Do the same duties apply under TUPE in a second-generation outsourcing situation?
Yes, the same duties apply in a second-generation outsourcing situation, for example in relation to informing and consulting employees and providing employee liability information. A second-generation (or subsequent-generation) outsourcing occurs when a contract to provide a service comes to an end and the client changes to a different service provider, for example by retendering a cleaning contract. If TUPE applies in this kind of situation, the employees of the outgoing contractor (the transferor) will transfer to the new contractor (the transferee). In these circumstances, there is no commercial relationship between the two contractors, which can make it difficult for the transferee to obtain information from the transferor about the employees, and for the transferor to obtain information about any measures that the transferee intends to take.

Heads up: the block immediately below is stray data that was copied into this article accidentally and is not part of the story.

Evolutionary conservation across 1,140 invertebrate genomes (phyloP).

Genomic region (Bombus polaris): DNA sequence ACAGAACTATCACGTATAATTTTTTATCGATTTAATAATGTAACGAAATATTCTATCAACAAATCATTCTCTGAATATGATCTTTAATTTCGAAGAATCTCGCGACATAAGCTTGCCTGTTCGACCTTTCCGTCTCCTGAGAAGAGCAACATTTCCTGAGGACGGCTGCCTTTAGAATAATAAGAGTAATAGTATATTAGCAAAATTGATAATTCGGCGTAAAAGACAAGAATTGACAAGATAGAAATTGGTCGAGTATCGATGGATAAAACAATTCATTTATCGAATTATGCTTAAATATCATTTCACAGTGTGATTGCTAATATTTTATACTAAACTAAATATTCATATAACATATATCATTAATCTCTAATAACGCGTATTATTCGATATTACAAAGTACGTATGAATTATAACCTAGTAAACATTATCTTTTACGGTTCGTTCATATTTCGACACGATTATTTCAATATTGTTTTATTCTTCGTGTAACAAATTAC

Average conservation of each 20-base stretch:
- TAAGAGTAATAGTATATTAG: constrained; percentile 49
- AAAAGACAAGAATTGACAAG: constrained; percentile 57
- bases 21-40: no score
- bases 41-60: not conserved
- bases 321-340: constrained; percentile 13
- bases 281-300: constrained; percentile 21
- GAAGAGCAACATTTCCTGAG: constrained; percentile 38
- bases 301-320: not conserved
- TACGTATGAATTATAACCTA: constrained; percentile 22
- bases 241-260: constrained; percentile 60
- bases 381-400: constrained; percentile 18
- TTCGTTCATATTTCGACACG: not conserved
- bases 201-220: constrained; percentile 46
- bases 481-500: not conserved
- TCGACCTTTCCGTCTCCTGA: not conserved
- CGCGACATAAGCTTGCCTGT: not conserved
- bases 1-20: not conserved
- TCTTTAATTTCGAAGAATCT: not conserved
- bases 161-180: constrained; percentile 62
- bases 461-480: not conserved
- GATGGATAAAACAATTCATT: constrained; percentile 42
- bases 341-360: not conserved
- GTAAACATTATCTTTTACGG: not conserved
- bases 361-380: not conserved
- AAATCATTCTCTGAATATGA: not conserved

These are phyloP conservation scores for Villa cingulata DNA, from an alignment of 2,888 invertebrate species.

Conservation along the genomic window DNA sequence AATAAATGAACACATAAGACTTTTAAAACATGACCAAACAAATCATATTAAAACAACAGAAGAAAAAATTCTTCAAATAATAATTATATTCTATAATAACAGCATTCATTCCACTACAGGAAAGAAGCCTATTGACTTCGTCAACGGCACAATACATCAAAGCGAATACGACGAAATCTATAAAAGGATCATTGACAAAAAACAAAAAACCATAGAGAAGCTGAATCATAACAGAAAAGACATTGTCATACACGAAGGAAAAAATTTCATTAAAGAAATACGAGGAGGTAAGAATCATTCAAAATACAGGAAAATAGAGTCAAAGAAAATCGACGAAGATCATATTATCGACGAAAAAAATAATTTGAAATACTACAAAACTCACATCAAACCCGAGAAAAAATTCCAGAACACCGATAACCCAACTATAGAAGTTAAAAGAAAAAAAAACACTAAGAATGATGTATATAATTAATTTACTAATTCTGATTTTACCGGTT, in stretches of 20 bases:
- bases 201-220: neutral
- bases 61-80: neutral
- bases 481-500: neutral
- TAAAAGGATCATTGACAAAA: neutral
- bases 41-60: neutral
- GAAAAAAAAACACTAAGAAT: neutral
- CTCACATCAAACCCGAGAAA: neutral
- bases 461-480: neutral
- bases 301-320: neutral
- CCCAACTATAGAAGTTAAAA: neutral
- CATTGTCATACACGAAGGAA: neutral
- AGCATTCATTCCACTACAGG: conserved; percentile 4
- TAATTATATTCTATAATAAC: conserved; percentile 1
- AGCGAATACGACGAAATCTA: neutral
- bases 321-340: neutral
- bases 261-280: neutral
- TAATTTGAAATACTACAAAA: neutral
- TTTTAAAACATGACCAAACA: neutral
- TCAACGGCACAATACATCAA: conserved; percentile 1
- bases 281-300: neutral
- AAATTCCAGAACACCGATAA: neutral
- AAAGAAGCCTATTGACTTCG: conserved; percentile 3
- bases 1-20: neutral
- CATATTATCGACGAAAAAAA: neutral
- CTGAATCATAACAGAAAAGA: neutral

In this situation both the outgoing and incoming provider have a contractual relationship with the client. Ideally the contracts will include provisions requiring the contractors to comply with their duties under TUPE. Failure to comply with these provisions could have expensive ramifications if it amounts to a breach of the contract with the client.
If the transferee is unable to obtain employee liability information from the transferor, it may request indemnities and warranties from the client in respect of the transferring employees and/or adjust the price of the service contract to reflect potential liabilities.